The agricultural industry is a constantly changing field due to stressors such as variable weather patterns and changing markets prices. And as a result, mental health challenges and suicide rates have increased in agricultural communities. To provide assistance to agricultural producers and their families, New Mexico State University’s Cooperative Extension Service, the New Mexico Department of Agriculture and New Mexico Farm and Livestock Bureau have joined forces to support Here to Help New Mexico.
The project was established with funding through the New Mexico Farm and Ranch Stress Assistance Network from a $500,000 United States Department of Agriculture’s National Institute of Food and Agriculture grant. Through the Southwest Border Food Protection and Emergency Preparedness Center, Here to Help New Mexico will enhance existing efforts to increase stress prevention, wellness and health resources.
In this collaboration, Extension will use its community outreach expertise to deliver educational programs in communities throughout the state. Southwest Border Food Protection and Emergency Preparedness Center Co-Director Tom Dean acknowledges the challenges to having conversations on topics such as behavioral health.
“Most people don’t want to talk about it in a public program,” Dean said. “Our primary emphasis is dealing with stressors and stress management. If we can do that, we can help promote those conversations after community meetings and help people identify when someone might be in trouble with issues.”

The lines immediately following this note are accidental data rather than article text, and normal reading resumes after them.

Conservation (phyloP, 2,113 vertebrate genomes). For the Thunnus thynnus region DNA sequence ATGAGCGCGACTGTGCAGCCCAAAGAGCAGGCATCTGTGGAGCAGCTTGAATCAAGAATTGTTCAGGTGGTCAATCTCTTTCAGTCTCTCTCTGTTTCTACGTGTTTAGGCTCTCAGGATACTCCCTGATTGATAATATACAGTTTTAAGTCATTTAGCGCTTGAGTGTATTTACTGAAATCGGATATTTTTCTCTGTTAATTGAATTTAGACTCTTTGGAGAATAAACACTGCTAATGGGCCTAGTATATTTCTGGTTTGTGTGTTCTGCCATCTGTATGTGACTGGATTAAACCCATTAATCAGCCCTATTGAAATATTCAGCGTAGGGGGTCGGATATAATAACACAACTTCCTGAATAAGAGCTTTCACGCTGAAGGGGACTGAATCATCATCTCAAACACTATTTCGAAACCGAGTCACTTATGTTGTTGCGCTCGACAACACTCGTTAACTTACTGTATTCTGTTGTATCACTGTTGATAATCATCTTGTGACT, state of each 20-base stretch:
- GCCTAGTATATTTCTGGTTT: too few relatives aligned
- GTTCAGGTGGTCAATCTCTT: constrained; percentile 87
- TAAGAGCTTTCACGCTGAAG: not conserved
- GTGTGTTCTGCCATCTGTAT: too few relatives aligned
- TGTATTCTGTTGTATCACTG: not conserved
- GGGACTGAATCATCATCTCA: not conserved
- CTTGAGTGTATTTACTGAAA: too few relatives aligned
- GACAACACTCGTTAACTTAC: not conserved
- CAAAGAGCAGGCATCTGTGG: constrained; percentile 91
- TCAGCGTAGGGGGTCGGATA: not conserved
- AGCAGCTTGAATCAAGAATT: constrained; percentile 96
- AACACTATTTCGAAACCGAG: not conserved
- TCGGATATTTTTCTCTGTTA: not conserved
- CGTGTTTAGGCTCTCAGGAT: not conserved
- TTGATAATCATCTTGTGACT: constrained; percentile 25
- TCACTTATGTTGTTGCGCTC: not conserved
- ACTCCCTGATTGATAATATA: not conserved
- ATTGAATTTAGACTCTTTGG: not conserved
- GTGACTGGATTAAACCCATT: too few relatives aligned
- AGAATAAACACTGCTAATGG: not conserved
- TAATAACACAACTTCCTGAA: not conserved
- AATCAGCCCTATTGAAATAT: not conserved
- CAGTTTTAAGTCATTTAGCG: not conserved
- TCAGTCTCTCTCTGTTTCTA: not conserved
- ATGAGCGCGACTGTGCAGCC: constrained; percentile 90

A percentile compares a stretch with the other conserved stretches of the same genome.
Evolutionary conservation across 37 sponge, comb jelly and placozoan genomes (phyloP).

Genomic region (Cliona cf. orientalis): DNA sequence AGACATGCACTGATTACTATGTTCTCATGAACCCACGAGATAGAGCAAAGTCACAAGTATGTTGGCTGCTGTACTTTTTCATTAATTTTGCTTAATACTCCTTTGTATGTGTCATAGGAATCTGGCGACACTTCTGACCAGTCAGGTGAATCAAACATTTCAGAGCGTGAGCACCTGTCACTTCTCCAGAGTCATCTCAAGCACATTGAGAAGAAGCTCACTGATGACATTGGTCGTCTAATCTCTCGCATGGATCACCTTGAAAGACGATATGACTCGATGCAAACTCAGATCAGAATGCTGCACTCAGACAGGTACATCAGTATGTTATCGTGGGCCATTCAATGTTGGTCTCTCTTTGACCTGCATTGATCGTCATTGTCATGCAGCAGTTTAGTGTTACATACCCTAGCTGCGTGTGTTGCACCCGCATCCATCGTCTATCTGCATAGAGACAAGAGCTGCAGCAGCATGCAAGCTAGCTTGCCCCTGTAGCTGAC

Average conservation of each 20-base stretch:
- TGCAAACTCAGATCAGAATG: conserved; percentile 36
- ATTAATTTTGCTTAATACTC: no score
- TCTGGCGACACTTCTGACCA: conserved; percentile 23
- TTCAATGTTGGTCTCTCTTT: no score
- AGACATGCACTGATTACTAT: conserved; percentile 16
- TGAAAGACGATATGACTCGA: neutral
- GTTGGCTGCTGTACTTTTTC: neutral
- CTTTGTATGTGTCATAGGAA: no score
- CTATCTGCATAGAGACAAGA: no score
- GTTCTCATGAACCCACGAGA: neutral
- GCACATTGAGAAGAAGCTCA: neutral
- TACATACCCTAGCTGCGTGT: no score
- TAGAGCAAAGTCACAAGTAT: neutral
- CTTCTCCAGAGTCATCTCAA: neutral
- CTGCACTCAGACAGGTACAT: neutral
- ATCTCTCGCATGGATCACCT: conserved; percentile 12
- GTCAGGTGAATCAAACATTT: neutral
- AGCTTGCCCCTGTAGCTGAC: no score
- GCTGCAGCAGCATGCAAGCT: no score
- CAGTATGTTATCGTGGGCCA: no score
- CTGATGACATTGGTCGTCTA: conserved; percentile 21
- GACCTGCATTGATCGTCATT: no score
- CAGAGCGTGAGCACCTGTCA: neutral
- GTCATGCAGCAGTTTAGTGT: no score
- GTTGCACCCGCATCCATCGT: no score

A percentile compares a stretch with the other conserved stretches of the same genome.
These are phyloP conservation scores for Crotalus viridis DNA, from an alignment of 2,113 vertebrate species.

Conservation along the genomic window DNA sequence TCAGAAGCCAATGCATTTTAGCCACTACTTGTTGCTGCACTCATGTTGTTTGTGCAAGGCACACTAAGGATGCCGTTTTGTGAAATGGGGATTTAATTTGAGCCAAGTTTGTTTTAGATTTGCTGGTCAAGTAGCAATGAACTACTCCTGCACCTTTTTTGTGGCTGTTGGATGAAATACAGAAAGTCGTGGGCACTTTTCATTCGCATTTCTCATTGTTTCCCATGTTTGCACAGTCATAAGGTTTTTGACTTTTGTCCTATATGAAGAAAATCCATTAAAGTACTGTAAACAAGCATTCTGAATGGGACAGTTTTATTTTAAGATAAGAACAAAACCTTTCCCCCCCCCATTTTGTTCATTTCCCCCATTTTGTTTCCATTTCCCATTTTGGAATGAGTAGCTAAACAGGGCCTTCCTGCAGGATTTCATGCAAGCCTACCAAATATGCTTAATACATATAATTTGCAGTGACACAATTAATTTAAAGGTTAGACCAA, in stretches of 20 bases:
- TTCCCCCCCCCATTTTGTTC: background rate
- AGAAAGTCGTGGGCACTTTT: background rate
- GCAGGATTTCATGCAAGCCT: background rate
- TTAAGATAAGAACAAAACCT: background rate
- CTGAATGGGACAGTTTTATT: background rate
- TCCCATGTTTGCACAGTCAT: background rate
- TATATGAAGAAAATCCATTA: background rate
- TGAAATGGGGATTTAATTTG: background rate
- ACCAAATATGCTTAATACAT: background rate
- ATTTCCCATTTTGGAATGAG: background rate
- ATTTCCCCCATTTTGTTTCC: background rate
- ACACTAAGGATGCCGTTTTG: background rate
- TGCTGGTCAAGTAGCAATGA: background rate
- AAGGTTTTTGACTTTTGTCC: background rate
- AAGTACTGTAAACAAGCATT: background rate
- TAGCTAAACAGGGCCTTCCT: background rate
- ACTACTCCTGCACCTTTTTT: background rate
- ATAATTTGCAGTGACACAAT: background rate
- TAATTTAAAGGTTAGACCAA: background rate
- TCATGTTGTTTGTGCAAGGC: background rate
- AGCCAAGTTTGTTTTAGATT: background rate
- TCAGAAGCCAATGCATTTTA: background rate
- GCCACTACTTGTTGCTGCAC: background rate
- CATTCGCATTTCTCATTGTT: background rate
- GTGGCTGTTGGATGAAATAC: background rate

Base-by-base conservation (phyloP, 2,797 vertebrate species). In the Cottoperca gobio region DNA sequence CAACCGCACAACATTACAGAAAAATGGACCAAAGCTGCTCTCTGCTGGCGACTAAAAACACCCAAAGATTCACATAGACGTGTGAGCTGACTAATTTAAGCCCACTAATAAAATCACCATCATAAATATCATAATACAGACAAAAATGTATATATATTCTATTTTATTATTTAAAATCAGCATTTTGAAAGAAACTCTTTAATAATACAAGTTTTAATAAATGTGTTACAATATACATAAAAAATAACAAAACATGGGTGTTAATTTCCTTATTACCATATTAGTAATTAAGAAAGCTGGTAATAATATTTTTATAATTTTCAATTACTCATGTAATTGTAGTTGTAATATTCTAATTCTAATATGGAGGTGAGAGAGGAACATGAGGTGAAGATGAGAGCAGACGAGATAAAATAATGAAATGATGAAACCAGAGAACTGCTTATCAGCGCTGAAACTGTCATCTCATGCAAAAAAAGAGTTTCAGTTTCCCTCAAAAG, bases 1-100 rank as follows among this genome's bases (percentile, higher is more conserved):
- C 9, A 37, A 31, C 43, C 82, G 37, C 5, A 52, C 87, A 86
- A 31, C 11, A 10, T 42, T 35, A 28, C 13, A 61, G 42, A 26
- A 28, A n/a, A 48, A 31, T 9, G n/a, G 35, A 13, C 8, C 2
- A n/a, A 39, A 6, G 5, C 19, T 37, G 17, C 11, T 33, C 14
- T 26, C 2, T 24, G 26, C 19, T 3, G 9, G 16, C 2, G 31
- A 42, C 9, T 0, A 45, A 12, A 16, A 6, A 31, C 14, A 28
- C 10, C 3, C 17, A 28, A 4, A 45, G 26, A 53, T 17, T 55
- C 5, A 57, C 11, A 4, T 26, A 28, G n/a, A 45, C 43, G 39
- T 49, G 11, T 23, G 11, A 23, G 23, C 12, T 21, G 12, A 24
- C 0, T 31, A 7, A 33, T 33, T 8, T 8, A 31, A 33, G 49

Here to Help New Mexico goals include improving behavioral health, reducing and mitigating stress, and providing positive outcomes for the state’s agricultural communities.
“As they face endless difficult challenges – including drought, wildfires and high input costs – our farmers and ranchers need our support now more than ever, especially related to stress and mental health,” said New Mexico Agriculture Secretary Jeff Witte. “The pressure of feeding the world is real. While our New Mexico farmers and ranchers are resilient, they are not immune to stress, so it is important that these resources are available.”
In addition to helping agricultural producers and their families, Here to Help New Mexico also will aid families who have been impacted by the recent wildfires in the state.
Not only will Extension share Here to Help New Mexico educational programming in all 33 counties in the state, Extension faculty have been trained to recognize signs of mental health issues, especially when working with youth who are involved in agricultural programs.
“We’re trying to do what we can to build up our resources and capabilities to do more of this,” Dean said. “If we can help somebody have a more positive outcome and deal with issues out there, that’s the impact we are hoping to have.”
The Here to Help New Mexico website features information about mental health challenges, steps to help someone in emotional pain, crisis hotline numbers, a survey to access stress and health and “Stress Free You” videos from Matt Rush, who has done considerable research on the topic.
On the national level, the new 988 Suicide and Crisis Lifeline, launched July 16, is a service that provides 24/7 support for mental health crisis.
To learn more Here to Help New Mexico, visit www.heretohelpnm.com.